My Lords, over 89,500 applications have been received for voter authority certificates. The Government have never had a target for applications and are pleased with the initial rollout. A three-stage evaluation will begin after May’s elections, seeking to understand how the policy measures are implemented and their impact on electors and election staff. Publication of the first review is expected in November 2023, with further reviews after each of the next UK general elections.
My Lords, the Government estimated that around 2 million people who are on the electoral register do not have one of the forms of photo ID required this year. Around 1.6 million of those people have elections on Thursday—but the figures show that more than 1.5 million do not have the local authority certificate and will be unable to vote on Thursday, unless by any chance they have acquired another form of photo ID in the meantime. So perhaps 1.5 million people could be denied their vote. Is the spending of £180 million of taxpayers’ money over 10 years a successful investment for the Conservatives if it blocks this many people from voting?
My Lords, there are multiple reasons why voters have chosen not to apply for a voter authority certificate at this time. Not everyone will have elections in their area, for a start, and not everyone will choose to vote in a polling station. Those who vote by post or by proxy will not need voter identification and therefore have no need to apply for a VAC. While we would not seek to predict turnout on
My Lords, does my noble friend not agree that the best form of voter authority certificate would be an identity card? Will she also reflect on her own remarks about postal voting? Where there has been manifest corruption in recent years, it has been not at the ballot box in the station but among postal voters.
My Lords, if I heard the Minister correctly, she said there would be a review this autumn on these local election results and another review after the next general election and so on. What is the point of a review if things will continue to go on as if nothing has happened, no matter how bad the election was in terms of voter turnout? Surely, what is required if the review shows a drop in voter turnout is not another review but an abandonment of the whole policy.
I do not think it is an abandonment of the whole policy. We expect the Electoral Commission, as an independent regulator, to provide some analysis and some early, interim reports on the May elections some time this summer. We will learn from that and, if any changes need to be made, we will consider those changes.
Yes, my Lords; it is in legislation that local authorities will count the numbers, anonymously, of electors who are turned away and we will look at those and at all the other evidence from the electoral returning officers when we look at how this has worked.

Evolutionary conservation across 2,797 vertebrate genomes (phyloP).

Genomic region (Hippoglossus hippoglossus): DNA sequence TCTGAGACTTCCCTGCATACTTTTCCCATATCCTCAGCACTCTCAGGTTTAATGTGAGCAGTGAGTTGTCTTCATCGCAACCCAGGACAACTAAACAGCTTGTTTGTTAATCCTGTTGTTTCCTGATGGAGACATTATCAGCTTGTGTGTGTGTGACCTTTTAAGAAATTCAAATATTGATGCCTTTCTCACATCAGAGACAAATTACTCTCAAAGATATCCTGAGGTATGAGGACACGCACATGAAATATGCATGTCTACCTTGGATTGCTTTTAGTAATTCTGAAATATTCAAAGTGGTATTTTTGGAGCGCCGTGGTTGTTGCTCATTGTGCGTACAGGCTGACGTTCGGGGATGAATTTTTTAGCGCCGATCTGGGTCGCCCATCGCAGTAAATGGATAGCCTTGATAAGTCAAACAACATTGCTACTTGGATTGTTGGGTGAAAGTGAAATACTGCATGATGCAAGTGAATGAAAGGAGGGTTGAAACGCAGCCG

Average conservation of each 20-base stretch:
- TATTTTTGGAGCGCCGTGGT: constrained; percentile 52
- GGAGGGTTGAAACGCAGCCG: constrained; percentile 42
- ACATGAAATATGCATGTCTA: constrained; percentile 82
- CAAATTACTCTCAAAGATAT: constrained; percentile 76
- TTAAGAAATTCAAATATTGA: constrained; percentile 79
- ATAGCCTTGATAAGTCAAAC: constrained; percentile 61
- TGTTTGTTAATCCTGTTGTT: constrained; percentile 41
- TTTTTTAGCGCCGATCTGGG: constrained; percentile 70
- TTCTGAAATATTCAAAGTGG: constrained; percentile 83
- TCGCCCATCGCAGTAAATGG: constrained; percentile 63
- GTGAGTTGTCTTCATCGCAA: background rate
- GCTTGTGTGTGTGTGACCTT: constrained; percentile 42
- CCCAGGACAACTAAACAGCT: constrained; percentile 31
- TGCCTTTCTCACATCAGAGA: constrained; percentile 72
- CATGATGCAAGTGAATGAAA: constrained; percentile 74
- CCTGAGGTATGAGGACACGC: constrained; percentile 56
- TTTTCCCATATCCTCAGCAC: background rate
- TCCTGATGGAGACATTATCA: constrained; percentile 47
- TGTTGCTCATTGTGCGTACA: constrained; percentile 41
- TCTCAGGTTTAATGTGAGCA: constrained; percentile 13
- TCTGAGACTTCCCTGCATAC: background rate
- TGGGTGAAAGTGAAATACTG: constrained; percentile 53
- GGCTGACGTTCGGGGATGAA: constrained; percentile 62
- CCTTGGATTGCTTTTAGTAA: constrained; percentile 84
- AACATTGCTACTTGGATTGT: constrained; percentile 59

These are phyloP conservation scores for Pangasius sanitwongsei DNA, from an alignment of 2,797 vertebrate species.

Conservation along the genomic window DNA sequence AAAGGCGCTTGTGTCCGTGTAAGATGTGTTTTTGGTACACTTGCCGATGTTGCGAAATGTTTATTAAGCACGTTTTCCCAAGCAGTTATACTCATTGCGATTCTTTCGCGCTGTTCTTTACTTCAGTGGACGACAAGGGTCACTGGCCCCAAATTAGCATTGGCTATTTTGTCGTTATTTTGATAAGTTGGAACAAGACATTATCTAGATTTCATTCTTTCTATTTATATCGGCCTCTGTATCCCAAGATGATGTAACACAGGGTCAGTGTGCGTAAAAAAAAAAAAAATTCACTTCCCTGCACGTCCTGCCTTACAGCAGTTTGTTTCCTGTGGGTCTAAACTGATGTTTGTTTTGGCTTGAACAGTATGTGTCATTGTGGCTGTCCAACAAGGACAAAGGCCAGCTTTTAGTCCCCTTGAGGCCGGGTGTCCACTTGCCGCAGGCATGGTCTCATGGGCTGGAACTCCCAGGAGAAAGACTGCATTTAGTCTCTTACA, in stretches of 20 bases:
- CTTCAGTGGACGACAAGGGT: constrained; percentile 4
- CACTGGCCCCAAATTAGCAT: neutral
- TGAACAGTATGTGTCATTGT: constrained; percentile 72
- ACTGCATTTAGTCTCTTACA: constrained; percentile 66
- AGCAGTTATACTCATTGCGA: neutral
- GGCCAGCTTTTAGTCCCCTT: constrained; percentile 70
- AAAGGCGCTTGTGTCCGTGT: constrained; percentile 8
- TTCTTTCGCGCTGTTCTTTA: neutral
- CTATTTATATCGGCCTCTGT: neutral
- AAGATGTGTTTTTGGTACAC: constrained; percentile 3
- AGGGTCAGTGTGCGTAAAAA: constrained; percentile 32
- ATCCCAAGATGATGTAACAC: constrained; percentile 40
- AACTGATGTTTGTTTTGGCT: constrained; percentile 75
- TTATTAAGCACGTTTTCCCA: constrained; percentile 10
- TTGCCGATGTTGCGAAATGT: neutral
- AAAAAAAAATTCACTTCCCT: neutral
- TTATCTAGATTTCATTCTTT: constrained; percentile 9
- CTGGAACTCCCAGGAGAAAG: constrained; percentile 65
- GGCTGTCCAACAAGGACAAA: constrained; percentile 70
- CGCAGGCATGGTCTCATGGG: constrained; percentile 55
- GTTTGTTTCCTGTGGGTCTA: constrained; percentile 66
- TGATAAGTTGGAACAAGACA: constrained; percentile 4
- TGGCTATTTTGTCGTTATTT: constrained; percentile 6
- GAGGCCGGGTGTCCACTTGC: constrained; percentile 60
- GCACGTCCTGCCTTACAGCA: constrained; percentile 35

My Lords, we have heard about the review, but the review has to be meaningful, otherwise it is pointless. So, given that the Minister has previously stated that this will consider evidence from polling stations, what exactly will that evidence include, what steps have been taken to prepare for it and what guidance has been given to electoral staff?
Both the Electoral Commission and the Government have been working with electoral staff continuously since the Act came in. What will be collected at polling stations will include the numbers and the reasons why electors have been turned away, if they have, whether they returned and whether they voted later, as well as other aspects of the policy. This will just be adding to what they would normally collect in a polling station.
My Lords, is the Minister aware that there seem to be different restrictions in different local authorities before they issue ID cards? I had a message from someone who had been on the electoral roll since 1999. They were initially denied a certificate and had to go back with four different proofs of ID before the authority agreed to issue one. Is this normal practice, and will she look into it?
It does not sound like normal practice. If the noble Baroness would like to give me some further details, I will look into it. I cannot discuss an individual case.
My Lords, I take this opportunity to thank noble Lords on all sides who supported the passage of the Ballot Secrecy Act, which was given Royal Assent a few moments ago. Further to this particular Question, can I ask my noble friend to re-emphasise the fact that those people who return, having previously been refused the ballot, will be recorded as well, so that there will be a clear record not only of those who are turned away but who return?
Yes, I am happy to repeat that: those who return with voter ID will be recorded.
My Lords, the Minister is making a pretty bad fist of a very poor case. She mentioned 2003 in Northern Ireland, where there was manifest data on impersonation. If she does not know the difference between Northern Ireland and the British mainland over the past 40 years—before 2003—I cannot really help her. But 2003 was also the year when voluntary biometric ID cards were introduced, in an attempt to make sure that access to public services was not misused, to help in the control of immigration, to make sure that there could not be voter impersonation on the British mainland, and for a dozen other good reasons.
My Lords, I do understand what happened in Northern Ireland in 2003. Let us get it right. Personation in polling stations is very difficult to identify and prove. By definition, it is a crime of deception. If you listen to the people of Northern Ireland, you will hear that they are more satisfied with their voting system than people in this country. We should allow our residents to be as satisfied with ours. If you look at what comes from polling, you will see that two out of three people in this country would feel more confident in the voting system if there were photo ID.